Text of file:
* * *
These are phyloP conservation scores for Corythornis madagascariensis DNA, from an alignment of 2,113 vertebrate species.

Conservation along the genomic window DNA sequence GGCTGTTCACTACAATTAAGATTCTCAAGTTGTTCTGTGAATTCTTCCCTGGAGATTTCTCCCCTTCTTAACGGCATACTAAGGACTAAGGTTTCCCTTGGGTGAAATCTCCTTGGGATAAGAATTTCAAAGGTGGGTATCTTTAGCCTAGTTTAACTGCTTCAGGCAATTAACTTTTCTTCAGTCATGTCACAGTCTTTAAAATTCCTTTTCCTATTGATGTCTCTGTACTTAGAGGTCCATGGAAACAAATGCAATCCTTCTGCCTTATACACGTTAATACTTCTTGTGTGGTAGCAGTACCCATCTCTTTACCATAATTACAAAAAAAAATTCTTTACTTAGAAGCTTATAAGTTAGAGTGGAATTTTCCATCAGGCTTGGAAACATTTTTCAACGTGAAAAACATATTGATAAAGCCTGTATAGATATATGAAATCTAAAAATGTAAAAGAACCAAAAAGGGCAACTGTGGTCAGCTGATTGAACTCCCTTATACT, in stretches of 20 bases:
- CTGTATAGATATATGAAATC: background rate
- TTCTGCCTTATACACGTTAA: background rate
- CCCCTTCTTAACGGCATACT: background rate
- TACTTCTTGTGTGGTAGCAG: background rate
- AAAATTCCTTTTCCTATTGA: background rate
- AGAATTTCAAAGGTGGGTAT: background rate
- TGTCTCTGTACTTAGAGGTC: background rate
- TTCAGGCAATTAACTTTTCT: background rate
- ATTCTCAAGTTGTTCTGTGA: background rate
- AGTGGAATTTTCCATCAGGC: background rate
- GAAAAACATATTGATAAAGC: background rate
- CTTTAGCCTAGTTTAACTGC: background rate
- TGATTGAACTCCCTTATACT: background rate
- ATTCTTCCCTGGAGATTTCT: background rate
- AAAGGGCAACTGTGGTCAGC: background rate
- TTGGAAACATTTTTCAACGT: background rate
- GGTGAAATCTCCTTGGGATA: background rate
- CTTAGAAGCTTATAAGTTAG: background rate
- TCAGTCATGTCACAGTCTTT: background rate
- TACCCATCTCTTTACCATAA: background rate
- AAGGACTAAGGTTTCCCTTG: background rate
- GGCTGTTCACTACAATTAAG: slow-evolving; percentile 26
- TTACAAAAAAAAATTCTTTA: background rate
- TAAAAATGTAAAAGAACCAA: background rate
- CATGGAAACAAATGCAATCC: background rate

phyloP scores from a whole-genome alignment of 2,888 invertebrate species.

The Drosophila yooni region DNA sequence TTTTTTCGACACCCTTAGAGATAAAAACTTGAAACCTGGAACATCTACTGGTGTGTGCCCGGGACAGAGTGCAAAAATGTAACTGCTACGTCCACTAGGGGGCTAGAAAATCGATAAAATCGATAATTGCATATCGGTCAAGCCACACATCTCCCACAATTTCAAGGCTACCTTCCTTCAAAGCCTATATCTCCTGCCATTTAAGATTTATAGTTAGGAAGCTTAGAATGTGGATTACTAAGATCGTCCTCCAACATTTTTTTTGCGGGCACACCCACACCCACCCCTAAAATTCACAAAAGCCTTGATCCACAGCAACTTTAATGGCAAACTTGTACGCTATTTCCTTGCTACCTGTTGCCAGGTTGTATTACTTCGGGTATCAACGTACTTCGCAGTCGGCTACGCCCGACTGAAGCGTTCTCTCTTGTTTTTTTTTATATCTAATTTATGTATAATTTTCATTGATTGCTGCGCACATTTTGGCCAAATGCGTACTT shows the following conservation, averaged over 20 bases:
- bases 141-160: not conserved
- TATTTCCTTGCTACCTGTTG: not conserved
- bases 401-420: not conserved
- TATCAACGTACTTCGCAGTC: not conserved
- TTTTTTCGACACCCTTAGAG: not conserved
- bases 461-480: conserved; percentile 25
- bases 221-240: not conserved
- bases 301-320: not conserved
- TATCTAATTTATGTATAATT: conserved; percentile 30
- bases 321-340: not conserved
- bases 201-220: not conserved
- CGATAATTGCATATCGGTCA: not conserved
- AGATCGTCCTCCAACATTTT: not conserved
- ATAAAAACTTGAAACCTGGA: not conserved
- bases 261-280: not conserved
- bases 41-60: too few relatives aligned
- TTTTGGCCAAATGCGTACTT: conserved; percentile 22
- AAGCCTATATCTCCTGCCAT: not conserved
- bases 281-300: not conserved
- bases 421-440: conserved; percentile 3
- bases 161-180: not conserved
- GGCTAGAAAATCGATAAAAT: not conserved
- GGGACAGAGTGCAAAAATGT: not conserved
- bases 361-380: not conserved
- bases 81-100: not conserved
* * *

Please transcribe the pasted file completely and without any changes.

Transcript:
These are phyloP conservation scores for Corythornis madagascariensis DNA, from an alignment of 2,113 vertebrate species.

Conservation along the genomic window DNA sequence GGCTGTTCACTACAATTAAGATTCTCAAGTTGTTCTGTGAATTCTTCCCTGGAGATTTCTCCCCTTCTTAACGGCATACTAAGGACTAAGGTTTCCCTTGGGTGAAATCTCCTTGGGATAAGAATTTCAAAGGTGGGTATCTTTAGCCTAGTTTAACTGCTTCAGGCAATTAACTTTTCTTCAGTCATGTCACAGTCTTTAAAATTCCTTTTCCTATTGATGTCTCTGTACTTAGAGGTCCATGGAAACAAATGCAATCCTTCTGCCTTATACACGTTAATACTTCTTGTGTGGTAGCAGTACCCATCTCTTTACCATAATTACAAAAAAAAATTCTTTACTTAGAAGCTTATAAGTTAGAGTGGAATTTTCCATCAGGCTTGGAAACATTTTTCAACGTGAAAAACATATTGATAAAGCCTGTATAGATATATGAAATCTAAAAATGTAAAAGAACCAAAAAGGGCAACTGTGGTCAGCTGATTGAACTCCCTTATACT, in stretches of 20 bases:
- CTGTATAGATATATGAAATC: background rate
- TTCTGCCTTATACACGTTAA: background rate
- CCCCTTCTTAACGGCATACT: background rate
- TACTTCTTGTGTGGTAGCAG: background rate
- AAAATTCCTTTTCCTATTGA: background rate
- AGAATTTCAAAGGTGGGTAT: background rate
- TGTCTCTGTACTTAGAGGTC: background rate
- TTCAGGCAATTAACTTTTCT: background rate
- ATTCTCAAGTTGTTCTGTGA: background rate
- AGTGGAATTTTCCATCAGGC: background rate
- GAAAAACATATTGATAAAGC: background rate
- CTTTAGCCTAGTTTAACTGC: background rate
- TGATTGAACTCCCTTATACT: background rate
- ATTCTTCCCTGGAGATTTCT: background rate
- AAAGGGCAACTGTGGTCAGC: background rate
- TTGGAAACATTTTTCAACGT: background rate
- GGTGAAATCTCCTTGGGATA: background rate
- CTTAGAAGCTTATAAGTTAG: background rate
- TCAGTCATGTCACAGTCTTT: background rate
- TACCCATCTCTTTACCATAA: background rate
- AAGGACTAAGGTTTCCCTTG: background rate
- GGCTGTTCACTACAATTAAG: slow-evolving; percentile 26
- TTACAAAAAAAAATTCTTTA: background rate
- TAAAAATGTAAAAGAACCAA: background rate
- CATGGAAACAAATGCAATCC: background rate

phyloP scores from a whole-genome alignment of 2,888 invertebrate species.

The Drosophila yooni region DNA sequence TTTTTTCGACACCCTTAGAGATAAAAACTTGAAACCTGGAACATCTACTGGTGTGTGCCCGGGACAGAGTGCAAAAATGTAACTGCTACGTCCACTAGGGGGCTAGAAAATCGATAAAATCGATAATTGCATATCGGTCAAGCCACACATCTCCCACAATTTCAAGGCTACCTTCCTTCAAAGCCTATATCTCCTGCCATTTAAGATTTATAGTTAGGAAGCTTAGAATGTGGATTACTAAGATCGTCCTCCAACATTTTTTTTGCGGGCACACCCACACCCACCCCTAAAATTCACAAAAGCCTTGATCCACAGCAACTTTAATGGCAAACTTGTACGCTATTTCCTTGCTACCTGTTGCCAGGTTGTATTACTTCGGGTATCAACGTACTTCGCAGTCGGCTACGCCCGACTGAAGCGTTCTCTCTTGTTTTTTTTTATATCTAATTTATGTATAATTTTCATTGATTGCTGCGCACATTTTGGCCAAATGCGTACTT shows the following conservation, averaged over 20 bases:
- bases 141-160: not conserved
- TATTTCCTTGCTACCTGTTG: not conserved
- bases 401-420: not conserved
- TATCAACGTACTTCGCAGTC: not conserved
- TTTTTTCGACACCCTTAGAG: not conserved
- bases 461-480: conserved; percentile 25
- bases 221-240: not conserved
- bases 301-320: not conserved
- TATCTAATTTATGTATAATT: conserved; percentile 30
- bases 321-340: not conserved
- bases 201-220: not conserved
- CGATAATTGCATATCGGTCA: not conserved
- AGATCGTCCTCCAACATTTT: not conserved
- ATAAAAACTTGAAACCTGGA: not conserved
- bases 261-280: not conserved
- bases 41-60: too few relatives aligned
- TTTTGGCCAAATGCGTACTT: conserved; percentile 22
- AAGCCTATATCTCCTGCCAT: not conserved
- bases 281-300: not conserved
- bases 421-440: conserved; percentile 3
- bases 161-180: not conserved
- GGCTAGAAAATCGATAAAAT: not conserved
- GGGACAGAGTGCAAAAATGT: not conserved
- bases 361-380: not conserved
- bases 81-100: not conserved